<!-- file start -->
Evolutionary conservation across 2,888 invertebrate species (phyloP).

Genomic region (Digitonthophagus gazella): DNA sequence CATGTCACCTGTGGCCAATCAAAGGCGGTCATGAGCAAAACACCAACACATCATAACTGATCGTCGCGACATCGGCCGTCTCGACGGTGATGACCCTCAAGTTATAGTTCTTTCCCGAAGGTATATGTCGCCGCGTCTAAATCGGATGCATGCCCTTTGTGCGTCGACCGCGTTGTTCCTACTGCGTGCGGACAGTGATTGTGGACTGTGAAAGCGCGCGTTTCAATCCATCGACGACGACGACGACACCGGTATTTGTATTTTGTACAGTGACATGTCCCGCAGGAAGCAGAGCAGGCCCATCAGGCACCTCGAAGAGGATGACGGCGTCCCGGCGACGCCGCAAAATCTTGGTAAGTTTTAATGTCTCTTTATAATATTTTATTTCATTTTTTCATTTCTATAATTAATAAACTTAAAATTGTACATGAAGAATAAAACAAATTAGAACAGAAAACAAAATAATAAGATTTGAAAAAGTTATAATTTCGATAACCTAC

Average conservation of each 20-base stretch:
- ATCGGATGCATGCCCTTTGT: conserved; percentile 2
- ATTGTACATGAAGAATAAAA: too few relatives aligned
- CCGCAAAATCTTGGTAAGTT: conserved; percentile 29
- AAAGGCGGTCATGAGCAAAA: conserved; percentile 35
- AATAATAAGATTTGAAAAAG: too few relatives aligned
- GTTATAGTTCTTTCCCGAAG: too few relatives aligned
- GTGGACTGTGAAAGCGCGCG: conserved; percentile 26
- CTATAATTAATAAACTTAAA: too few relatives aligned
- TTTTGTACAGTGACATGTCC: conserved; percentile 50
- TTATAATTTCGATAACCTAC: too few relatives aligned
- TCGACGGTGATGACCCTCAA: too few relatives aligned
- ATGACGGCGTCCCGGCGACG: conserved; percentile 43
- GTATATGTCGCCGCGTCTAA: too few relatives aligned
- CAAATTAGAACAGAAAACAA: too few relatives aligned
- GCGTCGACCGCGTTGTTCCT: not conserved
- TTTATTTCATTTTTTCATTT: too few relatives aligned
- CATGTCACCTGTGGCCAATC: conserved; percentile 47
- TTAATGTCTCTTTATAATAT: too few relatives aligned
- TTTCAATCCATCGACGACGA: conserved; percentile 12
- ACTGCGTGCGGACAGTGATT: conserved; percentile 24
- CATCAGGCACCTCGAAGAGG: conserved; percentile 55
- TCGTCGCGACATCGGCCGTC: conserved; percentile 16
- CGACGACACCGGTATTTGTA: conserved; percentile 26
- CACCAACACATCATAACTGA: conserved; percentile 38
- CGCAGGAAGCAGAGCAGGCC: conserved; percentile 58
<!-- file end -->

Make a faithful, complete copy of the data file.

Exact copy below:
Evolutionary conservation across 2,888 invertebrate species (phyloP).

Genomic region (Digitonthophagus gazella): DNA sequence CATGTCACCTGTGGCCAATCAAAGGCGGTCATGAGCAAAACACCAACACATCATAACTGATCGTCGCGACATCGGCCGTCTCGACGGTGATGACCCTCAAGTTATAGTTCTTTCCCGAAGGTATATGTCGCCGCGTCTAAATCGGATGCATGCCCTTTGTGCGTCGACCGCGTTGTTCCTACTGCGTGCGGACAGTGATTGTGGACTGTGAAAGCGCGCGTTTCAATCCATCGACGACGACGACGACACCGGTATTTGTATTTTGTACAGTGACATGTCCCGCAGGAAGCAGAGCAGGCCCATCAGGCACCTCGAAGAGGATGACGGCGTCCCGGCGACGCCGCAAAATCTTGGTAAGTTTTAATGTCTCTTTATAATATTTTATTTCATTTTTTCATTTCTATAATTAATAAACTTAAAATTGTACATGAAGAATAAAACAAATTAGAACAGAAAACAAAATAATAAGATTTGAAAAAGTTATAATTTCGATAACCTAC

Average conservation of each 20-base stretch:
- ATCGGATGCATGCCCTTTGT: conserved; percentile 2
- ATTGTACATGAAGAATAAAA: too few relatives aligned
- CCGCAAAATCTTGGTAAGTT: conserved; percentile 29
- AAAGGCGGTCATGAGCAAAA: conserved; percentile 35
- AATAATAAGATTTGAAAAAG: too few relatives aligned
- GTTATAGTTCTTTCCCGAAG: too few relatives aligned
- GTGGACTGTGAAAGCGCGCG: conserved; percentile 26
- CTATAATTAATAAACTTAAA: too few relatives aligned
- TTTTGTACAGTGACATGTCC: conserved; percentile 50
- TTATAATTTCGATAACCTAC: too few relatives aligned
- TCGACGGTGATGACCCTCAA: too few relatives aligned
- ATGACGGCGTCCCGGCGACG: conserved; percentile 43
- GTATATGTCGCCGCGTCTAA: too few relatives aligned
- CAAATTAGAACAGAAAACAA: too few relatives aligned
- GCGTCGACCGCGTTGTTCCT: not conserved
- TTTATTTCATTTTTTCATTT: too few relatives aligned
- CATGTCACCTGTGGCCAATC: conserved; percentile 47
- TTAATGTCTCTTTATAATAT: too few relatives aligned
- TTTCAATCCATCGACGACGA: conserved; percentile 12
- ACTGCGTGCGGACAGTGATT: conserved; percentile 24
- CATCAGGCACCTCGAAGAGG: conserved; percentile 55
- TCGTCGCGACATCGGCCGTC: conserved; percentile 16
- CGACGACACCGGTATTTGTA: conserved; percentile 26
- CACCAACACATCATAACTGA: conserved; percentile 38
- CGCAGGAAGCAGAGCAGGCC: conserved; percentile 58